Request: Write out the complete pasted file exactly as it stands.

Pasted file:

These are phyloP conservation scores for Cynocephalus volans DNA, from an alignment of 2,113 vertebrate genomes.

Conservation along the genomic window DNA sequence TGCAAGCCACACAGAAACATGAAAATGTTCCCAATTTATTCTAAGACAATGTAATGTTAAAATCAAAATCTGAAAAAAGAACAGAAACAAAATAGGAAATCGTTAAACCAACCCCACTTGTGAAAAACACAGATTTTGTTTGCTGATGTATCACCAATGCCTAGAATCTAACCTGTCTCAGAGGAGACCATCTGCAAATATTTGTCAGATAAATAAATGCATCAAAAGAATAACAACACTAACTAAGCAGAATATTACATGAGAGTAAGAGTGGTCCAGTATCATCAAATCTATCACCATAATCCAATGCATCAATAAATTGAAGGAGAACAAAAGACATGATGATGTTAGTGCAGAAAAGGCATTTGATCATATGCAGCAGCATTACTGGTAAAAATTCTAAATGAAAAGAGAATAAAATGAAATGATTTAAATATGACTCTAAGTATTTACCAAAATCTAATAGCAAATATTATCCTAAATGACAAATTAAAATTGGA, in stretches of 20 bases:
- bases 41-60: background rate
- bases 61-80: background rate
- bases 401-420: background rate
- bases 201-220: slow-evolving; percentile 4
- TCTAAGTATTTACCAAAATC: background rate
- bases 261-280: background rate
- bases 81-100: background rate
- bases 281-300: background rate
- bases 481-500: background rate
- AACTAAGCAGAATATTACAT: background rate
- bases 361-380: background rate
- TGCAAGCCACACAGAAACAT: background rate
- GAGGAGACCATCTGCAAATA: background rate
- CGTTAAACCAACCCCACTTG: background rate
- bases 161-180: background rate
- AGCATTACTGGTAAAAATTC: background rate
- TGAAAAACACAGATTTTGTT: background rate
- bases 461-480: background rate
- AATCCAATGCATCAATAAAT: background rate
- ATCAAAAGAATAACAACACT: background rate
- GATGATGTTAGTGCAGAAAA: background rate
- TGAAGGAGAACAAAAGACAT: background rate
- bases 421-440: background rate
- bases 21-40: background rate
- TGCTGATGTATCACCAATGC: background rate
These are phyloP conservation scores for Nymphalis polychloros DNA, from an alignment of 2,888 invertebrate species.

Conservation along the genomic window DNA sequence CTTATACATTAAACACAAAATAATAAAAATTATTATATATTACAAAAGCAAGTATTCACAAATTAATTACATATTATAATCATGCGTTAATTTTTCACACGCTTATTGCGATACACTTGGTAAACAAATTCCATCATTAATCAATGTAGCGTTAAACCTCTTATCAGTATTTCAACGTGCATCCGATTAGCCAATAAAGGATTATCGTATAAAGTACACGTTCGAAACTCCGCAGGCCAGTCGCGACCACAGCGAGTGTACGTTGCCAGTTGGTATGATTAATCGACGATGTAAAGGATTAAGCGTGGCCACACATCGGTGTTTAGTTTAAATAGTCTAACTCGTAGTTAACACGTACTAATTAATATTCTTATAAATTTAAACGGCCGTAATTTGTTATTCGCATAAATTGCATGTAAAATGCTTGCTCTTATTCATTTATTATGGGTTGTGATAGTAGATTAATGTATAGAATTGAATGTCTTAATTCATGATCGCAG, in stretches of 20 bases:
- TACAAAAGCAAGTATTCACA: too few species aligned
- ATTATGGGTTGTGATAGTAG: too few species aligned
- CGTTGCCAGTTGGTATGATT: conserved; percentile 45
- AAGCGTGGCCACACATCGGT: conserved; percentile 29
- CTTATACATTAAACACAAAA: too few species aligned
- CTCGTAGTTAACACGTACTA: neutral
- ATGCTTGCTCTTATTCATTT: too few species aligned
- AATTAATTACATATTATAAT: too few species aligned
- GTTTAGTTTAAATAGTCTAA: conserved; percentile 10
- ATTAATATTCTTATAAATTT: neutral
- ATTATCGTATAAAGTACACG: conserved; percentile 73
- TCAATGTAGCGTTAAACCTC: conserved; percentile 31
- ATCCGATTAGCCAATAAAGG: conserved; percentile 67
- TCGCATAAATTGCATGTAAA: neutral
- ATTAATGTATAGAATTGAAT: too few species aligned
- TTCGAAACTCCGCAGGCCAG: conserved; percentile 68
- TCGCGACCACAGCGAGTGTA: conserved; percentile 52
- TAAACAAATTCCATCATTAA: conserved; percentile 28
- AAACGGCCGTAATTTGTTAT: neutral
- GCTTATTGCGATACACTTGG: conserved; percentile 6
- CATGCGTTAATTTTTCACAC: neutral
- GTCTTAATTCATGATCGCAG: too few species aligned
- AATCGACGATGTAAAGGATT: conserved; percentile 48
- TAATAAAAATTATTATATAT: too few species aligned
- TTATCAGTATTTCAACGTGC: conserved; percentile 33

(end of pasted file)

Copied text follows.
These are phyloP conservation scores for Cynocephalus volans DNA, from an alignment of 2,113 vertebrate genomes.

Conservation along the genomic window DNA sequence TGCAAGCCACACAGAAACATGAAAATGTTCCCAATTTATTCTAAGACAATGTAATGTTAAAATCAAAATCTGAAAAAAGAACAGAAACAAAATAGGAAATCGTTAAACCAACCCCACTTGTGAAAAACACAGATTTTGTTTGCTGATGTATCACCAATGCCTAGAATCTAACCTGTCTCAGAGGAGACCATCTGCAAATATTTGTCAGATAAATAAATGCATCAAAAGAATAACAACACTAACTAAGCAGAATATTACATGAGAGTAAGAGTGGTCCAGTATCATCAAATCTATCACCATAATCCAATGCATCAATAAATTGAAGGAGAACAAAAGACATGATGATGTTAGTGCAGAAAAGGCATTTGATCATATGCAGCAGCATTACTGGTAAAAATTCTAAATGAAAAGAGAATAAAATGAAATGATTTAAATATGACTCTAAGTATTTACCAAAATCTAATAGCAAATATTATCCTAAATGACAAATTAAAATTGGA, in stretches of 20 bases:
- bases 41-60: background rate
- bases 61-80: background rate
- bases 401-420: background rate
- bases 201-220: slow-evolving; percentile 4
- TCTAAGTATTTACCAAAATC: background rate
- bases 261-280: background rate
- bases 81-100: background rate
- bases 281-300: background rate
- bases 481-500: background rate
- AACTAAGCAGAATATTACAT: background rate
- bases 361-380: background rate
- TGCAAGCCACACAGAAACAT: background rate
- GAGGAGACCATCTGCAAATA: background rate
- CGTTAAACCAACCCCACTTG: background rate
- bases 161-180: background rate
- AGCATTACTGGTAAAAATTC: background rate
- TGAAAAACACAGATTTTGTT: background rate
- bases 461-480: background rate
- AATCCAATGCATCAATAAAT: background rate
- ATCAAAAGAATAACAACACT: background rate
- GATGATGTTAGTGCAGAAAA: background rate
- TGAAGGAGAACAAAAGACAT: background rate
- bases 421-440: background rate
- bases 21-40: background rate
- TGCTGATGTATCACCAATGC: background rate
These are phyloP conservation scores for Nymphalis polychloros DNA, from an alignment of 2,888 invertebrate species.

Conservation along the genomic window DNA sequence CTTATACATTAAACACAAAATAATAAAAATTATTATATATTACAAAAGCAAGTATTCACAAATTAATTACATATTATAATCATGCGTTAATTTTTCACACGCTTATTGCGATACACTTGGTAAACAAATTCCATCATTAATCAATGTAGCGTTAAACCTCTTATCAGTATTTCAACGTGCATCCGATTAGCCAATAAAGGATTATCGTATAAAGTACACGTTCGAAACTCCGCAGGCCAGTCGCGACCACAGCGAGTGTACGTTGCCAGTTGGTATGATTAATCGACGATGTAAAGGATTAAGCGTGGCCACACATCGGTGTTTAGTTTAAATAGTCTAACTCGTAGTTAACACGTACTAATTAATATTCTTATAAATTTAAACGGCCGTAATTTGTTATTCGCATAAATTGCATGTAAAATGCTTGCTCTTATTCATTTATTATGGGTTGTGATAGTAGATTAATGTATAGAATTGAATGTCTTAATTCATGATCGCAG, in stretches of 20 bases:
- TACAAAAGCAAGTATTCACA: too few species aligned
- ATTATGGGTTGTGATAGTAG: too few species aligned
- CGTTGCCAGTTGGTATGATT: conserved; percentile 45
- AAGCGTGGCCACACATCGGT: conserved; percentile 29
- CTTATACATTAAACACAAAA: too few species aligned
- CTCGTAGTTAACACGTACTA: neutral
- ATGCTTGCTCTTATTCATTT: too few species aligned
- AATTAATTACATATTATAAT: too few species aligned
- GTTTAGTTTAAATAGTCTAA: conserved; percentile 10
- ATTAATATTCTTATAAATTT: neutral
- ATTATCGTATAAAGTACACG: conserved; percentile 73
- TCAATGTAGCGTTAAACCTC: conserved; percentile 31
- ATCCGATTAGCCAATAAAGG: conserved; percentile 67
- TCGCATAAATTGCATGTAAA: neutral
- ATTAATGTATAGAATTGAAT: too few species aligned
- TTCGAAACTCCGCAGGCCAG: conserved; percentile 68
- TCGCGACCACAGCGAGTGTA: conserved; percentile 52
- TAAACAAATTCCATCATTAA: conserved; percentile 28
- AAACGGCCGTAATTTGTTAT: neutral
- GCTTATTGCGATACACTTGG: conserved; percentile 6
- CATGCGTTAATTTTTCACAC: neutral
- GTCTTAATTCATGATCGCAG: too few species aligned
- AATCGACGATGTAAAGGATT: conserved; percentile 48
- TAATAAAAATTATTATATAT: too few species aligned
- TTATCAGTATTTCAACGTGC: conserved; percentile 33